Recommended Reading for May 25th, 2010

Dorian at Dorianisms: “Men Who Get It”

The danger lies in beginning to assume that you are some kind of Ultimate Authority, and in particular, that you can teach people about their own experiences. That you know better than marginalized people what is happening in their lives, with their marginalization. That you are the Ultimate Arbiter of what is and is not offensive. In short, once you assume you “get it”, it’s very easy to become a mansplainer. Or a straightsplainer or ablesplainer or whateversplainer, as the case may be. The point is that this is really, really, bad. And can pretty directly be traced to the assumption that you “get” something better than, y’know, the people who actually live it.

Diane Shipley, special to the LA Times: My Turn: A Chronic Fatigue Syndrome sufferer reconnects with the world

Embarrassingly for a former English major, I lost words, even simple ones. “You know, those things! They go on feet!” I’d cry, frustrated.

“Shoes?” my mom would ask. “Socks?”

Janani Balasubramanian at Racialicious: Sustainable Food and Privilege: Why is Green always White (and Male and Upper-class)

Still, what could be better than a return to family farms and home-cooking, which many of these gurus champion? The images are powerfully nostalgic and idyllic: cows grazing on sweet alfalfa, kids’ mouths stained red with fresh heirloom tomato juice, and mom in the kitchen rolling out dough for homegrown-apple pie. But this is not an equal-access trip down memory lane.

darryl cunningham at tallguywwrites (LJ): The Facts in the Case of Dr. Andrew Wakefield [Image-heavy]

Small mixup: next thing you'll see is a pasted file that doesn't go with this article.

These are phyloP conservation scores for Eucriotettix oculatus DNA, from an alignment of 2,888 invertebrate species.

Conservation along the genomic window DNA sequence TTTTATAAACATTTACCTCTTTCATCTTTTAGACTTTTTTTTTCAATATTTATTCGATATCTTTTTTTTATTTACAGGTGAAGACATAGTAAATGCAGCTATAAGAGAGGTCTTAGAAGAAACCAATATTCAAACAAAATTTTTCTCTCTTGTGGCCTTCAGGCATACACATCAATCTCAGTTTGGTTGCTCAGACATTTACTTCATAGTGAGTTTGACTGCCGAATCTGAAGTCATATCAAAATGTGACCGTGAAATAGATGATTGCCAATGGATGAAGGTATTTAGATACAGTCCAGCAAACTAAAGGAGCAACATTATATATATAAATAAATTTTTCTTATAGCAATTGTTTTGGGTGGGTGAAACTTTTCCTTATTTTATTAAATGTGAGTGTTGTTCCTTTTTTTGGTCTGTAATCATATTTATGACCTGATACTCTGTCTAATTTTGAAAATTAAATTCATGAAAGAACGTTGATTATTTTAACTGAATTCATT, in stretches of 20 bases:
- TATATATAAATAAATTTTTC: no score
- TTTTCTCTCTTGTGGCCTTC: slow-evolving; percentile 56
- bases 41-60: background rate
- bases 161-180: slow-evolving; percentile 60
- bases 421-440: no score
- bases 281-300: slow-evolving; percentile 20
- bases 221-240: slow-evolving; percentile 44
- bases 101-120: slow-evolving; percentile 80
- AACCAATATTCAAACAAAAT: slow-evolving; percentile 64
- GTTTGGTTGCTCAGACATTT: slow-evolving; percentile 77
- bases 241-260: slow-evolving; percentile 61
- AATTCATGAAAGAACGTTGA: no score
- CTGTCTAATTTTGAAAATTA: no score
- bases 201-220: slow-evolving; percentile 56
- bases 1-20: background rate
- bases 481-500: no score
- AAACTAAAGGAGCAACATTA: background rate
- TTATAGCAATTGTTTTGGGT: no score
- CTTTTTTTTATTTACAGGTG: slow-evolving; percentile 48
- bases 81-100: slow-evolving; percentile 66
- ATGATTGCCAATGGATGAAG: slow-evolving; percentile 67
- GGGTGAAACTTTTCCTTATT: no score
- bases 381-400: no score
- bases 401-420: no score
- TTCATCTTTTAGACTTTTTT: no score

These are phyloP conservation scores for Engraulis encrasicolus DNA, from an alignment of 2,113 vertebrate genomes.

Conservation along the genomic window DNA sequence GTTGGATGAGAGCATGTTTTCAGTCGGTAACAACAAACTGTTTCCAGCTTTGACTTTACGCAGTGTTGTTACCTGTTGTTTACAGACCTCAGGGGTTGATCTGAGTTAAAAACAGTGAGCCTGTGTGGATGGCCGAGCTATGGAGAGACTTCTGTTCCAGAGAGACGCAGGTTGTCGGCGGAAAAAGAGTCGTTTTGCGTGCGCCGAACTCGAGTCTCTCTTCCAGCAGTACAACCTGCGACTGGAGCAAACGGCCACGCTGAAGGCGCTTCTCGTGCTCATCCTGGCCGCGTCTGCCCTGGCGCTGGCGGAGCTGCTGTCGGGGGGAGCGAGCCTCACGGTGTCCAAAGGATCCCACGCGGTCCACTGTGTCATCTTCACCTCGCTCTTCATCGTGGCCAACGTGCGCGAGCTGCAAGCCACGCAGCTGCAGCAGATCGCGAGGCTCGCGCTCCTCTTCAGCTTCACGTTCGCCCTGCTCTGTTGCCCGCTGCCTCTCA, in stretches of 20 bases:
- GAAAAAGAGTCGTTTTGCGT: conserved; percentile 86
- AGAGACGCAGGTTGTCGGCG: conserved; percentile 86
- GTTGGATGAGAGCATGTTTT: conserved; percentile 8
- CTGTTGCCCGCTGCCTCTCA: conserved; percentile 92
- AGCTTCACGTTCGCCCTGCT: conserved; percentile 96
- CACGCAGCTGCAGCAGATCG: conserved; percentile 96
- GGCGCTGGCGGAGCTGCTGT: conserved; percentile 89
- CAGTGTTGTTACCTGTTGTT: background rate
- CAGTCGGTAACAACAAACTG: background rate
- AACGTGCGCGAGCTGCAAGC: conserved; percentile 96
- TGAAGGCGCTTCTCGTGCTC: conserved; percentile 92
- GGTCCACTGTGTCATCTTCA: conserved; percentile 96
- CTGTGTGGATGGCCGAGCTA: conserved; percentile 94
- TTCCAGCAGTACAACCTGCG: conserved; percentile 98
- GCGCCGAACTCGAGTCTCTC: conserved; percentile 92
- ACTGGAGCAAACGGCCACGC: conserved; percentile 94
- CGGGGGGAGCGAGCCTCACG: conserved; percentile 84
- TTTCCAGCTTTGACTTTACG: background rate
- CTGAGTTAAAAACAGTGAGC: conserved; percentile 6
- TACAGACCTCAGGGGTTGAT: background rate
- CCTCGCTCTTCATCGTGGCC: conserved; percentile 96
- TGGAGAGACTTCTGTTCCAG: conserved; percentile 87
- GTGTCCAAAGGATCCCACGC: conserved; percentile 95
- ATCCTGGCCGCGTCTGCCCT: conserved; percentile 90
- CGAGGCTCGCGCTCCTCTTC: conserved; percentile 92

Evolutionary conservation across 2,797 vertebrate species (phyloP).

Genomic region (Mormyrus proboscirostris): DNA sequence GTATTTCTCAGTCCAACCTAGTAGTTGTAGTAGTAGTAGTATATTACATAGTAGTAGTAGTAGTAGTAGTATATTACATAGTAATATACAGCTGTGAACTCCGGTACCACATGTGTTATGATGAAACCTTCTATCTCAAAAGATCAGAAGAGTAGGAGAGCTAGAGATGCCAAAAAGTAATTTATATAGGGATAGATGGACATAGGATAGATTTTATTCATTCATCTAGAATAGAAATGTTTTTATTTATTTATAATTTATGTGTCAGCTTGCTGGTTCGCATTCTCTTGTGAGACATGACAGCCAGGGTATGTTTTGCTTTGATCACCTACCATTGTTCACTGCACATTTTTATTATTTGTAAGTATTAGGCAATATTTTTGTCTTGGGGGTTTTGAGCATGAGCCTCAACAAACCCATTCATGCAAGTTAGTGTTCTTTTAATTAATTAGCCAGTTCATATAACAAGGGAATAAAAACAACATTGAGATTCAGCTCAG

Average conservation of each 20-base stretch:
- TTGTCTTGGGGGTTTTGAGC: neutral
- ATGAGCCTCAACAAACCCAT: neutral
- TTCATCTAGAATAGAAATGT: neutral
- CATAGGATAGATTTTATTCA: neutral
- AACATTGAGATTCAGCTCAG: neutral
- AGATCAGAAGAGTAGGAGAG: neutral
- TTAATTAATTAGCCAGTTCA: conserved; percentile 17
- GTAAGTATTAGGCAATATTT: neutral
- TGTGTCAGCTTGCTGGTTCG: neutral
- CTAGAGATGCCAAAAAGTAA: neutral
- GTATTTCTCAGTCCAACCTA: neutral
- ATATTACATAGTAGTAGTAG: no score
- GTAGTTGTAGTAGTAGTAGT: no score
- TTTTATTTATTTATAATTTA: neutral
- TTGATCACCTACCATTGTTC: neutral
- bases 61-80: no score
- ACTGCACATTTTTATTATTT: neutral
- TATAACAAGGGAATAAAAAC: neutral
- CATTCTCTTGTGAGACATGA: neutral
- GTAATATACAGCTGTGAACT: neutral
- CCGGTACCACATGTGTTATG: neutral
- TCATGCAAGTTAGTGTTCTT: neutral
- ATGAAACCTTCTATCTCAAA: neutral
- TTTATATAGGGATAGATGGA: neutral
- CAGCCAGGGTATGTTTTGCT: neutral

A fifteen page story about the MMR vaccination controversy.

5 Comments

  1. AUGH. Now I am realizing that I made a typo in that post. It is in your pull-quote: “whatersplainer” should read “whateversplainer”. How embarrassing.

    But this is a wonderful round-up, and thank you so much for including me in it! I am both surprised and pleased.

  2. Embarrassingly, for a former English major, I lost words, even simple ones. “You know, those things! They go on feet!” I’d cry, frustrated.

    “Shoes? my mom would ask. “Socks?”

    Ha, I get this too, and I was also an English major! (among other things). I think the verbal skills that allow you to succeed as an English major (i.e., close reading, writing) do not overlap completely with those that allow you to be a fluent speaker of conversational English.

    When I lose words, I tend to draw or mime whatever it is in the air. I can see what it is, as vividly as if it’s hovering there in front of me; I just can’t always name it.

  3. “I can see what it is, as vividly as if it’s hovering there in front of me; I just can’t always name it.”

    This happens to me all the time, and I was an English major as well, heh. I say to my girlfriend “Please pass me the thing! No, the thing. The *blue* thing!” and she’s like “cup? toothbrush? teapot?” and actually it’s none of these things, it’s a biro.

    Apparently the part of the brain that deals with speech is separate to the part of the brain that deals with other kinds of communication (writing, etc) – so I’m wondering if I could write down what I mean to say instead of doing my usual flap-like-a-chicken routine. I don’t suppose anyone’s tried anything like this?

  4. In these cases, with losing words in this manner, I can neither speak it or write it down, because I guess it´s unreachable on a level that comes before being channelled towards either speech or writing.

    I have the same long pauses in my writing as in my speech, but no one sees it in the writing unless I want to put some ….. in, but generally I just find writing with lots of unconventional punctuation put in for effect harder to read. So in case other people do too, I don´t.

  5. I’ve only just seen my piece was a recommended reading, thank you! I consider that very high praise, as I admire this site so much. The “shoes? socks?” line seems to be the one people laugh at/relate to the most. Ah, brain fog.